Each biological or adoptive parent inherently retains full authority over their child. This is guaranteed by our federal and state constitutions, as well as our state statutes. A parent does not lose any bit of that parental authority until the Court makes an order as such (or a court’s approval of an agreement). The basic principle of all guardianships, regardless of how they arise, rests on the finding that a child needs substitution or supplementation of parental care and supervision. The Court may grant a guardianship to a person other than the parent in order to provide that supplementation of care that the child is lacking. Sometimes, the courts will order a temporary placement for a child as the result of an abuse and neglect case. This is particularly unfortunate, as the parent against whom the abuse or neglect claim is found not only risks having their child taken from their everyday care, but also, will have a finding of abuse/neglect against them. A finding of abuse or neglect can have very serious consequences down the line, including possible termination of parental rights. If a parent recognizes that they are in need of some additional supports for themselves and/or for their children, it may be worthwhile to explore the idea of a consented-to (agreed upon) guardianship with a family member or close friend that the parent trusts and has a good relationship with the children. In this context, guardianships can be a good thing for the parent, in that they provide stability to the child, and could act as a delay or altogether preventative measure to DCYF becoming involved and potentially moving forward on an abuse and neglect claim.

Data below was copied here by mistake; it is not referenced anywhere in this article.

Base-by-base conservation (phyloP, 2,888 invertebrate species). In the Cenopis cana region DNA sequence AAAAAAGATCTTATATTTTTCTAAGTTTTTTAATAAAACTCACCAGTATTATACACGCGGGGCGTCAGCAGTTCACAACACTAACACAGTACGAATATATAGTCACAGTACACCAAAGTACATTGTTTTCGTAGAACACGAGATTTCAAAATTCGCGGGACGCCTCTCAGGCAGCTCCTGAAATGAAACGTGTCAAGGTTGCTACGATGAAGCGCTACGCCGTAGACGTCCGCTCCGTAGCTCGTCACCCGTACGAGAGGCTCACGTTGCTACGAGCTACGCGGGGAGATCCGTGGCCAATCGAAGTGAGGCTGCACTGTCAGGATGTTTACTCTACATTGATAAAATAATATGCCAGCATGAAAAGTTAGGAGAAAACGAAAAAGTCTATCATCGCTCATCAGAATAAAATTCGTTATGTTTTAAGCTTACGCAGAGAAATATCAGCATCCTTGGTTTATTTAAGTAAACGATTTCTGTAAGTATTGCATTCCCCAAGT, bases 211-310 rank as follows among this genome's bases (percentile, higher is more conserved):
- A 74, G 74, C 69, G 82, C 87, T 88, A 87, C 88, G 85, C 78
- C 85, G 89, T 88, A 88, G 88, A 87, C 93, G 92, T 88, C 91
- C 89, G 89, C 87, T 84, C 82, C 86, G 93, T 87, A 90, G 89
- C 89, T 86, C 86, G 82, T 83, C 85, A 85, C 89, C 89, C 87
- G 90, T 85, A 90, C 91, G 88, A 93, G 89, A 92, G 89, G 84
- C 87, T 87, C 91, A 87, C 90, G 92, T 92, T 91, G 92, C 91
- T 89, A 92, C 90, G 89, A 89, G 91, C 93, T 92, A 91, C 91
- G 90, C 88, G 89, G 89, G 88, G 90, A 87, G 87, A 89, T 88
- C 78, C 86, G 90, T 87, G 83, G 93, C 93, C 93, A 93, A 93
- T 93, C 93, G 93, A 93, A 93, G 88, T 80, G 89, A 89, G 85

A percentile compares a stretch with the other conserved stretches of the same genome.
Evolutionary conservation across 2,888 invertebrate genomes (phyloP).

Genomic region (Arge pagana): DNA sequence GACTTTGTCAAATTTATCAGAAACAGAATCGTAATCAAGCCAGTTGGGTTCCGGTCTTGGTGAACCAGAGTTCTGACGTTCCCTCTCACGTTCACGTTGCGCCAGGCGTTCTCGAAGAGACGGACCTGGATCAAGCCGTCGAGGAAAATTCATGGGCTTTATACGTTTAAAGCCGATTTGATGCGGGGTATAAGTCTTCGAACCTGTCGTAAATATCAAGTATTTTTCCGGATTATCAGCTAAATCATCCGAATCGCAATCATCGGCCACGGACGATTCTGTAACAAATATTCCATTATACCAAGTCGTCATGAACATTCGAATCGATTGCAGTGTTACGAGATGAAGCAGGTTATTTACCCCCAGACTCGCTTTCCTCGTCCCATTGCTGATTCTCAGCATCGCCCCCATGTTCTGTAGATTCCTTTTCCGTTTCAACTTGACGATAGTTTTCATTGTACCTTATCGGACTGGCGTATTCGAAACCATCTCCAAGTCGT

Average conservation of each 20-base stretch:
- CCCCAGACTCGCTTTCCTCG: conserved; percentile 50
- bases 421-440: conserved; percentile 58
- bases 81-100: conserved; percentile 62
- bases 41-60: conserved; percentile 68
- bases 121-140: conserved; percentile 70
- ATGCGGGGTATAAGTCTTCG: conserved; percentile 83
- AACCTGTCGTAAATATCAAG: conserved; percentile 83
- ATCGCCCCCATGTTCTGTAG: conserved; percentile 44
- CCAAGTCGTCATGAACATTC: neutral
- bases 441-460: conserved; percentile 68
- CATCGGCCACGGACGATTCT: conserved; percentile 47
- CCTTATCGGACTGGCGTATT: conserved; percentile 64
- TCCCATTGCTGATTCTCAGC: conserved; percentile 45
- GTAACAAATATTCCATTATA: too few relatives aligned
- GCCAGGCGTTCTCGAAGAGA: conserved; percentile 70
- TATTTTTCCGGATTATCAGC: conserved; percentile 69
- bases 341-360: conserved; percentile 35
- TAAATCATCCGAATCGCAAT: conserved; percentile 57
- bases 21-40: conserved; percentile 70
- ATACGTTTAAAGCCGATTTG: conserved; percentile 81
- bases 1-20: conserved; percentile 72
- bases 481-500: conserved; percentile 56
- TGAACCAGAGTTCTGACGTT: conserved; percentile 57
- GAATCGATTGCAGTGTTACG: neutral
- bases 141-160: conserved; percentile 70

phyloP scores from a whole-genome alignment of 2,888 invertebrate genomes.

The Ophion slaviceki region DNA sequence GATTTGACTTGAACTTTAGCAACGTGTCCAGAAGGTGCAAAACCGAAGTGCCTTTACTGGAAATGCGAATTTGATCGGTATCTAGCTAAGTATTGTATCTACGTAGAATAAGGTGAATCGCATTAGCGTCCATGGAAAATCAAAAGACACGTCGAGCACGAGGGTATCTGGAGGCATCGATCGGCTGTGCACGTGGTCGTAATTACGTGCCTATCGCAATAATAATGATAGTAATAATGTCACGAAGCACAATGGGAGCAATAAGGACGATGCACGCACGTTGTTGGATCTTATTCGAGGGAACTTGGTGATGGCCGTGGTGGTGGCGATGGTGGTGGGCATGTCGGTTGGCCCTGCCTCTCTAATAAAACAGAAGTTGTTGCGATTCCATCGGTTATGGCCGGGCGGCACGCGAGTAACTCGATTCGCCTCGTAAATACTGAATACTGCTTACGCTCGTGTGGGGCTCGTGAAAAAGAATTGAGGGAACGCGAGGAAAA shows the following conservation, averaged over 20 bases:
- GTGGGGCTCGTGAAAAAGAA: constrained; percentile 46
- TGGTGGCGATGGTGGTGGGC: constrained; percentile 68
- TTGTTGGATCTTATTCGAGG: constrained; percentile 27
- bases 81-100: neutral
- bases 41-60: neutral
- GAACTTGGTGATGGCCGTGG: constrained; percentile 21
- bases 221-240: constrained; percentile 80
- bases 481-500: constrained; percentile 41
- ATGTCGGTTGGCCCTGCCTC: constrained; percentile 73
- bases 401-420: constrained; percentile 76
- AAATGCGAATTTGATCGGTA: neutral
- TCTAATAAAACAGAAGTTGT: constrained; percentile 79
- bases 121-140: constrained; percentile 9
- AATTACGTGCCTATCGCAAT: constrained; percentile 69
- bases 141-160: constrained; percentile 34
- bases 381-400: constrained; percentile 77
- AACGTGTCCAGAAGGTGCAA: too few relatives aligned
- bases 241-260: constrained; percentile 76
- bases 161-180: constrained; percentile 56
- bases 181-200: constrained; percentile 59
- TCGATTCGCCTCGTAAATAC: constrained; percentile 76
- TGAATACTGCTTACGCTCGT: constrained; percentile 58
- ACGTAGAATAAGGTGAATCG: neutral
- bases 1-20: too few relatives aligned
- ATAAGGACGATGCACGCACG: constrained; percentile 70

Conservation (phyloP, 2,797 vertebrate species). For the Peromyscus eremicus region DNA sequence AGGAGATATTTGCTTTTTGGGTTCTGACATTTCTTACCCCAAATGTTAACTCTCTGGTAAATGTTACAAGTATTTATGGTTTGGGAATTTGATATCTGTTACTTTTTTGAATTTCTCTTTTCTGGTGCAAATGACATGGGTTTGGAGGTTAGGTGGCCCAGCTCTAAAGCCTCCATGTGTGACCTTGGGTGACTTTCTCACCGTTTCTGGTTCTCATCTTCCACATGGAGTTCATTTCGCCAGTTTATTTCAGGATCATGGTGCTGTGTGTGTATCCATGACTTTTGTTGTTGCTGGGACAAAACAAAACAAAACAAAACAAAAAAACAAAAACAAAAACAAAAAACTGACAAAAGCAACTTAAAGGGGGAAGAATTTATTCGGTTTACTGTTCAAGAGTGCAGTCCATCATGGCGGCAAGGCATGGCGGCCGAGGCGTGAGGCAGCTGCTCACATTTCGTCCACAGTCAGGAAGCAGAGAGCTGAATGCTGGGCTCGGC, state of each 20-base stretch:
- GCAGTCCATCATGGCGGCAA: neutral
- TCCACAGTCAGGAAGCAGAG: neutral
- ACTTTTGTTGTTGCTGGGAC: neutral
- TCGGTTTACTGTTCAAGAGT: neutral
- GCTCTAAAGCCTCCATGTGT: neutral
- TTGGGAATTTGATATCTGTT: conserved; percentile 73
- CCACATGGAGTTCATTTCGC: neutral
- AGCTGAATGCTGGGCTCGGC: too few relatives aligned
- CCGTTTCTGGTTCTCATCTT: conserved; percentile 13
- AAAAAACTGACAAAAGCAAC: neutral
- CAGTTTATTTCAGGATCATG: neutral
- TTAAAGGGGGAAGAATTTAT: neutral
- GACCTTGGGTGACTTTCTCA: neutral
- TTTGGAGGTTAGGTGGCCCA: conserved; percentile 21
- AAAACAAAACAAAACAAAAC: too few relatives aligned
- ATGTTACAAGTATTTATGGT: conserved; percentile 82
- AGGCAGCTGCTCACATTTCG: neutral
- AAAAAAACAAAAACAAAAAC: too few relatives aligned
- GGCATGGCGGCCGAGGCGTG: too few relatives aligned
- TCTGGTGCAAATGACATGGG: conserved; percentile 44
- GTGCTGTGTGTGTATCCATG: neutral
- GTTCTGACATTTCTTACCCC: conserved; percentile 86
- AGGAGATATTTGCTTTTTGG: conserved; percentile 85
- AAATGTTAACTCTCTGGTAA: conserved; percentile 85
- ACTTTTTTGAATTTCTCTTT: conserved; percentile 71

Again, there is more than 1 way a guardianship can arise. It is important that you speak with an attorney at Shanelaris & Schirch, PLLC to understand all of your rights prior to entering into any agreements.